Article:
Investigating the reasons why certain physical traits between men and women differ, researchers at the University of Helsinki in Finland turned their attention to the sex chromosome shared by men and women – chromosome X – and how it might influence height.
Chromosomes are DNA-carrying structures in the nuclei of human cells. The sex chromosomes – X and Y – determine whether an embryo becomes male or female.
The mother contributes an X chromosome to the child, and it is the chromosome from the father – which can be an X or a Y – that determines whether the child is a girl or a boy.
In each human cell, men have one X chromosome and one Y chromosome, while women have two X chromosomes. The X chromosome includes about 155 million DNA building blocks and represents 5% of the total DNA in cells.
“Studying the X chromosome has some particular challenges,” admits study author Dr. Taru Tukiainen.
“The fact that women have two copies of this chromosome and men only one has to be taken into account in the analysis. We nevertheless wanted to take up the challenge since we had a strong belief that opening ‘the X files’ for research would reveal new, interesting biological insights,” she adds.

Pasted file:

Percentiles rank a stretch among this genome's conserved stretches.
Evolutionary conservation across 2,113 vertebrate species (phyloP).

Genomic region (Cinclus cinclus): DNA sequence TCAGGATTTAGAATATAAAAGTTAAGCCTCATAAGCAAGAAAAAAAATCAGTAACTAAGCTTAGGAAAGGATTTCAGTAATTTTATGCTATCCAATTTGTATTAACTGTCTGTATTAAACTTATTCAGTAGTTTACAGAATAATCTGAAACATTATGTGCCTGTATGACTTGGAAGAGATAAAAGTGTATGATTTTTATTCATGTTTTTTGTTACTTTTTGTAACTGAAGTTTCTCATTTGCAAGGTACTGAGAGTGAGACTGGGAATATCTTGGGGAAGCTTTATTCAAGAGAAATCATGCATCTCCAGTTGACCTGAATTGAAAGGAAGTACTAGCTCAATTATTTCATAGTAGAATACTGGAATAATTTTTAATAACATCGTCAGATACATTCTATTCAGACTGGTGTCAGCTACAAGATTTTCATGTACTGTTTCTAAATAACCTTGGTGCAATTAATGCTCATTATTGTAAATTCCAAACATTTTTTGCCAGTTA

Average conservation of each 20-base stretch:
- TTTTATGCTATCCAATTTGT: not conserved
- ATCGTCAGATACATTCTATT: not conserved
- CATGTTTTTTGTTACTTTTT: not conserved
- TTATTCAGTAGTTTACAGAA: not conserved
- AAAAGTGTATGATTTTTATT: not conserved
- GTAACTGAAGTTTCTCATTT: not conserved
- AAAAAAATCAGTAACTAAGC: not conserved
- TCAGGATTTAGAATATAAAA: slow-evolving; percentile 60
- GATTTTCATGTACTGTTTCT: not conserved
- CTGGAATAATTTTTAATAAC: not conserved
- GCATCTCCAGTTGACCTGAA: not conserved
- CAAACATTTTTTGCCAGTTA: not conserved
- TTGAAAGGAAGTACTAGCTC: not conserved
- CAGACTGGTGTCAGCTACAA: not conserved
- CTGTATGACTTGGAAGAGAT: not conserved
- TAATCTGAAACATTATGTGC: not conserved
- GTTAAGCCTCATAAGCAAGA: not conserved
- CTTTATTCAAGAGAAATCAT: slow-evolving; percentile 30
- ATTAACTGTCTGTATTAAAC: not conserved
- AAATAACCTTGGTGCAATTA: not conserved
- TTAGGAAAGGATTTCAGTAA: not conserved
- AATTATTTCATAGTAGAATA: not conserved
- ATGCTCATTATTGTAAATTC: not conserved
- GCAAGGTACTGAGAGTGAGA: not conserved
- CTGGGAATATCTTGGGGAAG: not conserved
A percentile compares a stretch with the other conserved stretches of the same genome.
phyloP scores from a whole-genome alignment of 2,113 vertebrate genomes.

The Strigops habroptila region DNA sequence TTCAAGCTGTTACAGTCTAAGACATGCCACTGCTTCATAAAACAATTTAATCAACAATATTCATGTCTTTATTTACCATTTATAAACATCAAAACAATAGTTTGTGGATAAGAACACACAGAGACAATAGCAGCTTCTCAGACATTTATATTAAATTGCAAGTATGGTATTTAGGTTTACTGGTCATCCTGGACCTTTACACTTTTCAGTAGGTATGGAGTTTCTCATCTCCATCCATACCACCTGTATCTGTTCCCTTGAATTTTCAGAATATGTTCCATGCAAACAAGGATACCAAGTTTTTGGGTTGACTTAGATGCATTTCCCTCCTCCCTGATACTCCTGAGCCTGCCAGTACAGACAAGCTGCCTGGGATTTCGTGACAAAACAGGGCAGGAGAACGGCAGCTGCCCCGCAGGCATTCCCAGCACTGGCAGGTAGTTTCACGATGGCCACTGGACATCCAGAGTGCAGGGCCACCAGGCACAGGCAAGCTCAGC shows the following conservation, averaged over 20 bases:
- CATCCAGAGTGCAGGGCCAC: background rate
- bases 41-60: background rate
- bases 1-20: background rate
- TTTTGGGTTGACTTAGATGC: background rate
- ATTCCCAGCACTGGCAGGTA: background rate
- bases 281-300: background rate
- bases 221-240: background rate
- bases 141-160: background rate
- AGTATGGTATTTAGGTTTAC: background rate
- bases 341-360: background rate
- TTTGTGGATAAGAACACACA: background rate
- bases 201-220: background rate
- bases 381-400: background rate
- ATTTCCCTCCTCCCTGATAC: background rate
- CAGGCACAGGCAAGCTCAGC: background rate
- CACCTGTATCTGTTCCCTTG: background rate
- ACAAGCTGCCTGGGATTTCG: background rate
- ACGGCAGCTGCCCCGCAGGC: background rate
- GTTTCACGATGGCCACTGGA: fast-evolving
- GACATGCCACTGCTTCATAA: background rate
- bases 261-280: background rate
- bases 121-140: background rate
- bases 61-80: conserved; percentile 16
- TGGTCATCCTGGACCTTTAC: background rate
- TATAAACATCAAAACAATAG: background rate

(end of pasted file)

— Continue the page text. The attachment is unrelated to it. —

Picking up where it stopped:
Dr. Tukiainen and colleagues found that a genetic variant with a role in cartridge development is more common among people who are shorter than average. The researchers also found that the effect of this gene was much stronger in women.
But why was this gene – which is associated with a gene called “ITM2A” – more powerful in women? Here’s where the X chromosome comes in.
ITM2A is a chromosome X gene. Normally, one of the X chromosomes in female cells is randomly and permanently inactivated – except in egg cells. But the researchers found that ITM2A could escape this “silencing” of one of the X chromosomes.
This means that two copies of the gene could remain active in each cell in women – unlike men, who, with just one X chromosome, would only have one copy of the gene per cell.
Co-author Prof. Samuli Ripatti explains:
“We were particularly excited. Because both copies of ITM2A remain active, the gene is expressed in higher levels in women. Identifying associations in regions like this where X-chromosomal gene doses are not balanced between men and women can be particularly valuable in helping us to understand why some characteristics differ between sexes.”
“Based on our calculations,” he adds, “this variant accounts for a significant, though small proportion, 1-2% of the current difference in mean height between men and women in the Finnish population.”
Because the X chromosome is such an important source of DNA, the researchers hope that their work, which is published in the journal PLOS Genetics, provides motivation for future researchers to further examine this chromosome and how it influences other biological differences between men and women.
They think that such research will give scientists a better understanding of why some diseases are more prevalent in one sex than the other.
Last year, Medical News Today reported on a study that found the female version of the X chromosome has evolved to play a role in sperm production.